Dental Health


We all understand that to maintain healthy teeth and gums, a combination of daily brushing and regular visits to the dentist is essential. The same is true for our cats. Research shows that more than 70% of cats show some signs of gum disease by the age of five. So it is really important that your pet receives both professional dental care form the Veterinary Surgeon and care from you at home.


The Importance of Preventative Care

During each check up your dentist thoroughly cleans your teeth and removes plaque, which can build up causing serious oral problems. Plaque forms naturally and continuously on teeth and gums and is the cause of bad breath, which is an early symptom of poor oral health. If the plaque is left untreated, inflamed gums or "gingivitis" can result. In time, this disease can lead to periodontitis (which is disease of the tissues which support and attach the tooth) and tooth loss. That is why it is important to start a preventative dental care programme with the Veterinary Surgeon as soon as possible.

Try this three simple step programme for your new kitten and cat.


Step one: Professional examination

An effective programme of dental care begins with a visit to your Veterinary Surgeon who will assess your pet's oral health and may recommend cleaning, polishing and other preventative measure.

Step two: Home care

Plaque should be removed mechanically everyday and until recently daily brushing of your cat's teeth is the most effective way to do this. It is best to start this as early on in your cat's routine as possible. There are many specialised toothbrushes and cat toothpaste available to assist you in this routine (It is advised not to use human toothpaste as this can potentially detrimental to your cats health). Fortunately, there are now special daily diets available from Royal Canin through Abbey Vets which provide the same dental benefits as weekly brushing and actually clean teeth and freshen breath on every bite. Please consult the Veterinary Surgeon for advice on all of these procedures.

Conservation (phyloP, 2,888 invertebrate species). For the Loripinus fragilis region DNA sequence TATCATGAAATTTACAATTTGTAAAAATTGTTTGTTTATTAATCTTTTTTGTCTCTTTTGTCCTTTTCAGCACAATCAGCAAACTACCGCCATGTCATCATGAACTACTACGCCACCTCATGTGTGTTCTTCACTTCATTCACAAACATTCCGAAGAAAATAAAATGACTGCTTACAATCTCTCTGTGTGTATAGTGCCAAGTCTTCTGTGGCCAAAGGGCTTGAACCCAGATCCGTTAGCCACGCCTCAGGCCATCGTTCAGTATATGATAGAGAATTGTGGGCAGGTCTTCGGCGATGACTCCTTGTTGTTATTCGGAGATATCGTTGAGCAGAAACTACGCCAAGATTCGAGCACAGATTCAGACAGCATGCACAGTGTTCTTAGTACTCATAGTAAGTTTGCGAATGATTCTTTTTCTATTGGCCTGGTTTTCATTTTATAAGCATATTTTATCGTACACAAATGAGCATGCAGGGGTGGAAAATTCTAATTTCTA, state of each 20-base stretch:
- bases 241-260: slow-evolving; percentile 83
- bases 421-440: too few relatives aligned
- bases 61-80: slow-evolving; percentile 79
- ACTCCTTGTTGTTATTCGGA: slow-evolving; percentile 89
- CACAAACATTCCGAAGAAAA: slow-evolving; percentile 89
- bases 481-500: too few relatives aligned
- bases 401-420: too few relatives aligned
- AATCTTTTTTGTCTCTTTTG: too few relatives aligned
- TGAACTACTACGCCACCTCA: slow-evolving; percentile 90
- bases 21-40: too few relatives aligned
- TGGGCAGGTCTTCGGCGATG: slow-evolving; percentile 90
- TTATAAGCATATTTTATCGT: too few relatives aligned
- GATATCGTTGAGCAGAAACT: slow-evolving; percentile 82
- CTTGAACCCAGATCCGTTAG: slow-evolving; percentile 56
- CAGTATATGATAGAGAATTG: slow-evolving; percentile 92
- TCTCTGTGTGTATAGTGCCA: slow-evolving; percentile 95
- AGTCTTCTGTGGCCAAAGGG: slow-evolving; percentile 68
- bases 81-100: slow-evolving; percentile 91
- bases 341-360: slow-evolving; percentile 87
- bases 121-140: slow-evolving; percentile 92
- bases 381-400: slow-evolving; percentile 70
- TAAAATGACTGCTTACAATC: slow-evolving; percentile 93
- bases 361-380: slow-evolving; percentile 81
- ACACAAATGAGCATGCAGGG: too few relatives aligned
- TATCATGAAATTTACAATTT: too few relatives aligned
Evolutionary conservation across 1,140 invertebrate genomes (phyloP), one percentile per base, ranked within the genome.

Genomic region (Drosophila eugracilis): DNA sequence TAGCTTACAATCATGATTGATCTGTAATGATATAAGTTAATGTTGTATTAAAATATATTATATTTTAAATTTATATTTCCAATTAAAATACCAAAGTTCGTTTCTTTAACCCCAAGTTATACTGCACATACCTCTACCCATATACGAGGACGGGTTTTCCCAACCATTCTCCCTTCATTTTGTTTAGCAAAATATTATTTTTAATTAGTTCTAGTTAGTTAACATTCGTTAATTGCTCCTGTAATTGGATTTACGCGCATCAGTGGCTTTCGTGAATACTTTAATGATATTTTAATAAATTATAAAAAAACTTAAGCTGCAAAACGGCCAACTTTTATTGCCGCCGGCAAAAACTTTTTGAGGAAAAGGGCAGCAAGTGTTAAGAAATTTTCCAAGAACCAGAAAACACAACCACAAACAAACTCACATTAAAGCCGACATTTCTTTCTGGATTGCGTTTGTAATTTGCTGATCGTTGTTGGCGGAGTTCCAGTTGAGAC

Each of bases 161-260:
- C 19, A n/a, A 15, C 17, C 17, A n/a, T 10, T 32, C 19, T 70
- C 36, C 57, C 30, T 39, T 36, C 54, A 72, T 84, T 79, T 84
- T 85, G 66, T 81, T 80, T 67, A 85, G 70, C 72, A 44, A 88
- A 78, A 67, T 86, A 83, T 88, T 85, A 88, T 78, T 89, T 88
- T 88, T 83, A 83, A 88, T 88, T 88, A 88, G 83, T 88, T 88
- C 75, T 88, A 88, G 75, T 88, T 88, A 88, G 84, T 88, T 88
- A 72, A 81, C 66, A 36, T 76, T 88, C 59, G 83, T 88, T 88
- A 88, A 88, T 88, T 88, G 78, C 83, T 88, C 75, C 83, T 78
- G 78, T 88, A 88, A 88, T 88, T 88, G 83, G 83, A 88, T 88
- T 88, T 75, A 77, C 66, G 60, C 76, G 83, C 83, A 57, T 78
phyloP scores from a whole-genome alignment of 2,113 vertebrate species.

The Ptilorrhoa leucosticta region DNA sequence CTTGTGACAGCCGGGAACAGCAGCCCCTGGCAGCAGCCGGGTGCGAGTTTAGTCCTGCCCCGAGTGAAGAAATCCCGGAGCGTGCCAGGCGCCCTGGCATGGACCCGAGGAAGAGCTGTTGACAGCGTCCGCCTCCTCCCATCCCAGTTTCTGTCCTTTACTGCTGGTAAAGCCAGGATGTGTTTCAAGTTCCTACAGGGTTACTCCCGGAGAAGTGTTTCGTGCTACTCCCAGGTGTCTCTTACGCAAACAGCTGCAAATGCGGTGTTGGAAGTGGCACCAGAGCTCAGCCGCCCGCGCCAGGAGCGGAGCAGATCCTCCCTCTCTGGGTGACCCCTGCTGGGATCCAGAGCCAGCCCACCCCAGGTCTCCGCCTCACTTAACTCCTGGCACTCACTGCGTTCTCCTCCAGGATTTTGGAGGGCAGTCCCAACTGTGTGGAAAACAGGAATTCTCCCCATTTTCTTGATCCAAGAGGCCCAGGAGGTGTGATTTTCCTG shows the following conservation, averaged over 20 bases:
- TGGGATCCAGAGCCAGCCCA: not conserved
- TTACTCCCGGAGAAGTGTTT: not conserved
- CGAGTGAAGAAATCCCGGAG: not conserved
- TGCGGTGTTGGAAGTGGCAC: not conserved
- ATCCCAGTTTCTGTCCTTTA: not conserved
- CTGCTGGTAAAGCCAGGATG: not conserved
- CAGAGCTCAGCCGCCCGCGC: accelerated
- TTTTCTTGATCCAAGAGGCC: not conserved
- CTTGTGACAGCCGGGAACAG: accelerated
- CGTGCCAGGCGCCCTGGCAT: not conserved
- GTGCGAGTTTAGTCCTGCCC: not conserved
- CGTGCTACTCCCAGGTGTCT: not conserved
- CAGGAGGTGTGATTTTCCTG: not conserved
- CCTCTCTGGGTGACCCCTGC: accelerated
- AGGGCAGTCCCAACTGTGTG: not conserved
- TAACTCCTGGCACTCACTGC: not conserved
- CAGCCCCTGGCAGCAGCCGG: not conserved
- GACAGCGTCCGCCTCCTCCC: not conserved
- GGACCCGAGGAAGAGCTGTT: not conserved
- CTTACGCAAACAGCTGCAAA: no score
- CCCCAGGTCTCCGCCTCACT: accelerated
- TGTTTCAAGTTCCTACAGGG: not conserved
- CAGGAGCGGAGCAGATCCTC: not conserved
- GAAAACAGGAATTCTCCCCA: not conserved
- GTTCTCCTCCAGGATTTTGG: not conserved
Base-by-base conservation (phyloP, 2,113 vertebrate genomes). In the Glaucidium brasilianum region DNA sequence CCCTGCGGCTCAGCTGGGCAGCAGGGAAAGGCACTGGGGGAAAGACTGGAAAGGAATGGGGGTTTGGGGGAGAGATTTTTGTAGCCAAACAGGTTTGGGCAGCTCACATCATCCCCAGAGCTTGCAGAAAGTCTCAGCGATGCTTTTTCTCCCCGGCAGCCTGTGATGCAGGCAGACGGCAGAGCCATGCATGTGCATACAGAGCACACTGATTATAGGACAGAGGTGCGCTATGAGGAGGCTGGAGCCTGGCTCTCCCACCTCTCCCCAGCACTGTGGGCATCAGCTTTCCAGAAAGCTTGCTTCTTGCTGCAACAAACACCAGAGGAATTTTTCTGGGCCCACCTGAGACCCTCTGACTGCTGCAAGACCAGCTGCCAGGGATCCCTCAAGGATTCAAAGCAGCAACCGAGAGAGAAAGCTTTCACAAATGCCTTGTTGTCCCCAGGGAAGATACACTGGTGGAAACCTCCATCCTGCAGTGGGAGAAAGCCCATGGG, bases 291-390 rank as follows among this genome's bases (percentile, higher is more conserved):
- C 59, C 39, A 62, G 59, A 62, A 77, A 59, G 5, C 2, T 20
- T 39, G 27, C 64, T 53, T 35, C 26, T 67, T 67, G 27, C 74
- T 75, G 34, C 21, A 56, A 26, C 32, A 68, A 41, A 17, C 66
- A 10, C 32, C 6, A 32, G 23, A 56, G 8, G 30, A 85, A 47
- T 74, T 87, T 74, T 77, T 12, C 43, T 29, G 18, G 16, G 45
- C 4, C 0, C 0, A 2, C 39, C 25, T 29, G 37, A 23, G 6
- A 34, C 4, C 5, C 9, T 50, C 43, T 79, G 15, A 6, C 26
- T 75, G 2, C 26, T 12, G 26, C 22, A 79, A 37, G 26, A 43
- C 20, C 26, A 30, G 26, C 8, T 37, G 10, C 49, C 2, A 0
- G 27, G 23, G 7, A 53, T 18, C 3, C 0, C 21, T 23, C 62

Step three: Regular Check-ups

Just as people need to see their dentist regularly, cats also need regular check-ups. At each oral examination, the Veterinary Surgeon will look for any signs of plaque build up and gum disease.


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